A historical novel about a lady companion who accompanies a troubled English family as they join the influx of social idealists settling New Zealand. 1982.
Dorothy Eden’s novels seem to be fairly easy to come by, at least in the used/thrift/free book market. Intrigued by the synopses of every Eden book I’ve picked up, I’ve actually tried quite a few different ones. The Shadow Wife and An Afternoon Walk are so far among those I’ll likely never finish—I plan on releasing them back into the used/thrift/free book market—but An Important Family was different.
At face value, it’s much like the other Eden novels: it centers around a female protagonist, and there’s a strong element of the gothic mystery to it. But here’s where An Important Family stays fresh, while the others grow stale: its story is placed further back in time. I ended up abandoning the other novels because their women were strong but unsure. In An Important Family, this is also the case…but this story takes place 100 years earlier, around roughly 1860. This type of woman in this time period grates on the reader’s nerves a lot less.
From the very first page, we sympathize with our heroine, Kate O’Connor. Of Anglo-Irish descent, she’s an orphan, raised by two aunts. She was engaged once, but her fiance was inexplicably killed during a recent Irish uprising. When she spots an advertisement for a companion to two high-society ladies who are about to emigrate to New Zealand, she sees a fresh beginning, an escape from the land that has brought her so much sadness.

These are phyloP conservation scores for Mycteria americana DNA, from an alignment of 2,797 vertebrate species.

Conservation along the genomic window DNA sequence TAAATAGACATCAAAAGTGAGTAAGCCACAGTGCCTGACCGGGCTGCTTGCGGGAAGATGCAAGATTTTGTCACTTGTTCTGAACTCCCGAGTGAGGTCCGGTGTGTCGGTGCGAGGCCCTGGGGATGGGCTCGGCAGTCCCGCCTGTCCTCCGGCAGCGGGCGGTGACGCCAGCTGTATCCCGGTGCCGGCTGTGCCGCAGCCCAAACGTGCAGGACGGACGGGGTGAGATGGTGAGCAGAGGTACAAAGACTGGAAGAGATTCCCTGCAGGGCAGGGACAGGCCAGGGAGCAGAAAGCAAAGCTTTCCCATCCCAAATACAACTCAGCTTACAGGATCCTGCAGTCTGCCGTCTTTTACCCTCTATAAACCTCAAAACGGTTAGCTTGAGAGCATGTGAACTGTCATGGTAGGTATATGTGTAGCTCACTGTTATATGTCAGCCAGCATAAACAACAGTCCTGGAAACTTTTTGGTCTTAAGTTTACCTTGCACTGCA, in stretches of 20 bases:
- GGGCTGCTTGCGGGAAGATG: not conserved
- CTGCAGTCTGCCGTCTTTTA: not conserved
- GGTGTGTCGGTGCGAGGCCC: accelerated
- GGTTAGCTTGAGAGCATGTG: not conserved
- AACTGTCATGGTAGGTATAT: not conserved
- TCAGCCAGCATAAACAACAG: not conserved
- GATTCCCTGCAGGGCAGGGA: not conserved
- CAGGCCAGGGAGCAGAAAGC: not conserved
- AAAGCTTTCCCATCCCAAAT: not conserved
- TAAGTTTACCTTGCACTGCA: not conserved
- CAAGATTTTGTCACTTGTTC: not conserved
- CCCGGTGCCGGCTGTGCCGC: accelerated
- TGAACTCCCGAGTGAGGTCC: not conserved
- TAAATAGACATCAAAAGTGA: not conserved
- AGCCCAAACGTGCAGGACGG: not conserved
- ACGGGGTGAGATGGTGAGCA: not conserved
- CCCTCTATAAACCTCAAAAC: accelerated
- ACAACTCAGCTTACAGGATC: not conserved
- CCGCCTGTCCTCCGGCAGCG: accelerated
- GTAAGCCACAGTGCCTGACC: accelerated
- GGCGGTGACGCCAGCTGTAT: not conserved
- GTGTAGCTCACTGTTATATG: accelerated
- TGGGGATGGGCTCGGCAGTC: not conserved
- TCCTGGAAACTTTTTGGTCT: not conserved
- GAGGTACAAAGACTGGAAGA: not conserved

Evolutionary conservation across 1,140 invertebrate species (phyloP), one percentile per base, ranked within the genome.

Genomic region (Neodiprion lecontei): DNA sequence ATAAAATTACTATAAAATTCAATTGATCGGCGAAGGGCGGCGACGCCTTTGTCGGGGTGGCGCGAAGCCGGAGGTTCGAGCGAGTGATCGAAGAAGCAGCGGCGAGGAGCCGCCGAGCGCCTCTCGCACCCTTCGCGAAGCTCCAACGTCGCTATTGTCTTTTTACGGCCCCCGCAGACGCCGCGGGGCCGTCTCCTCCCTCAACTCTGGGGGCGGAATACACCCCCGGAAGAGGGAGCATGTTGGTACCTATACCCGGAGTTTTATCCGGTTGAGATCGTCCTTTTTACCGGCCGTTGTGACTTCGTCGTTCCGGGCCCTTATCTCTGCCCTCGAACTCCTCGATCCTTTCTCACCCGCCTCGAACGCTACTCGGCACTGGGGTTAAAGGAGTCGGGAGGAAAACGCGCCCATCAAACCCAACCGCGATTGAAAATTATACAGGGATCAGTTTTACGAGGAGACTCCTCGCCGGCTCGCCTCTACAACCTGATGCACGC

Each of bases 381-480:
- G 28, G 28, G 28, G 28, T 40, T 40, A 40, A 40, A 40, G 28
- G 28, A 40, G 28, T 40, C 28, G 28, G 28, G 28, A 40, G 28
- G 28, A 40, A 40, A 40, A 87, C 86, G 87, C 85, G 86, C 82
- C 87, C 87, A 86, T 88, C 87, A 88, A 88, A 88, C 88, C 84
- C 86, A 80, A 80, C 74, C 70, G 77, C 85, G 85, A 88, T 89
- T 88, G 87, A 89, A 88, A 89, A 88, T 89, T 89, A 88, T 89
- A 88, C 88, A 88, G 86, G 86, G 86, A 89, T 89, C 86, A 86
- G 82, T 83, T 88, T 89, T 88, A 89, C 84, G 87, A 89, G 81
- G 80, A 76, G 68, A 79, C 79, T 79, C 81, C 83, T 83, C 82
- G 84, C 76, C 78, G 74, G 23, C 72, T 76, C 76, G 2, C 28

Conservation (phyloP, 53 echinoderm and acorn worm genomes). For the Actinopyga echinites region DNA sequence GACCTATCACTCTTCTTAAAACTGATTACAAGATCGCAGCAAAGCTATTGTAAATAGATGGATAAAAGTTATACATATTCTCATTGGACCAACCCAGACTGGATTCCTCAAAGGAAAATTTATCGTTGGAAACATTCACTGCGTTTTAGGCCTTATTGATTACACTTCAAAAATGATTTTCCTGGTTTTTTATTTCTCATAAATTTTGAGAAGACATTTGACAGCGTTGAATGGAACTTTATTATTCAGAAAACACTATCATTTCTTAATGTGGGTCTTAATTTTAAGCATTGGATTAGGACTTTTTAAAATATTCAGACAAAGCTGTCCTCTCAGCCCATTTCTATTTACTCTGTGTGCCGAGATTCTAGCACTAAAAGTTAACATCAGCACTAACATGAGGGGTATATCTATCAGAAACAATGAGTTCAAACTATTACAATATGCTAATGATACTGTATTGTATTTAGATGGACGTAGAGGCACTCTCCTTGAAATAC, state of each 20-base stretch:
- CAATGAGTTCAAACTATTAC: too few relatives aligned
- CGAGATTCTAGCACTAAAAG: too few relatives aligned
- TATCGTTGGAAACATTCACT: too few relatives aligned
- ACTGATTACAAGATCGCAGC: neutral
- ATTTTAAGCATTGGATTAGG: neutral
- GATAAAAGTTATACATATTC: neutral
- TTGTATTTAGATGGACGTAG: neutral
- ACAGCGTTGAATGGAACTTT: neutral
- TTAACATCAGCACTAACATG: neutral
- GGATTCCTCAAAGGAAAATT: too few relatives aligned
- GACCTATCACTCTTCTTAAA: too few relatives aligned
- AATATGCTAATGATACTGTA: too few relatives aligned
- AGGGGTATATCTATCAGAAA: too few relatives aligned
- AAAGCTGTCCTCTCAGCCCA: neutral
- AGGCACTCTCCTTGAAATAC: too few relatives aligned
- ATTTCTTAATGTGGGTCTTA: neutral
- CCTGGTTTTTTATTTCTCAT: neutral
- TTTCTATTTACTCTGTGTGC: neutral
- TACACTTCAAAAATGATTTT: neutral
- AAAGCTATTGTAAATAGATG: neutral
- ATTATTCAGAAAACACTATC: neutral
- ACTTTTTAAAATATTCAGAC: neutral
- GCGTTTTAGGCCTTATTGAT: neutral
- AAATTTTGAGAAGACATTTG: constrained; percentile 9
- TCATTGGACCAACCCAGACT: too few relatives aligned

Kate answers the ad in person, and throughout her interview, she meets only the family patriarch, Sir John Devenish. He’s a tall, self-possessed man, a man who strikes me as being eager for intellectual company. Kate is able to match his conversation, and is even won over by his idealism regarding the New Zealand colony:
I should explain that I’m a great admirer of the writings of Edward Gibbon Wakefield, the coloniser. Have you heard of him? He has a dream about the ideal colony. A utopia, in fact. He says that emigrants to empty lands should not be in flight from disgrace or crime or starvation or other desperate ills. He was referring to the unfortunate convict settlements in Australia, of course.
Kate manages to convince Sir John that she is more running toward a new future than away from a gloomy past. What’s more, there’s an obvious attraction/fascination between the two of them…(But oops! He’s married. And has a grown daughter.)
During the long voyage from England to the family’s new home (a remote, mountainous sheep farm in New Zealand), Kate begins to see how thoroughly dysfunctional this aristocratic family is. During the ocean voyage Kate also develops a friendship/romance with a naval captain, and tentatively makes plans for a future with him. All the while, Kate’s young charge, the beautiful, siren-like Celina, daughter of Sir John, is kept under vigilant guard, and displays some rather odd behavior.
Celina came slowly, sobbing. Her moods were so mercurial. Her wild rebellion seemed already to have died. Kate prayed that it had. She infinitely preferred the sulky, silent girl to this disturbing creature roused by strong and shameful desires.
I’ll stop my summary there, lest I give too much away. An Important Family is a slim novel, under 250 pages in my first edition copy. It moves along at a solid clip, though, and manages to pack in so much plot, it feels like a much bigger story than one would expect from 250 pages. It also comes with a charming array of characters who form a sort of extended family, and this adds substantially to the storyline.
An Important Family also contributes nicely to my growing collection of “down-under” fiction on here, both of which have been some of my favorite historical fiction of late: Golden Urchin and Sara Dane. I’d recommend both of these ahead of An Important Family, but if you’ve already read them, or are specifically curious about the settlement of New Zealand, An Important Family is a solid contender. Now, let’s see what other Dorothy Edens I have on my shelf…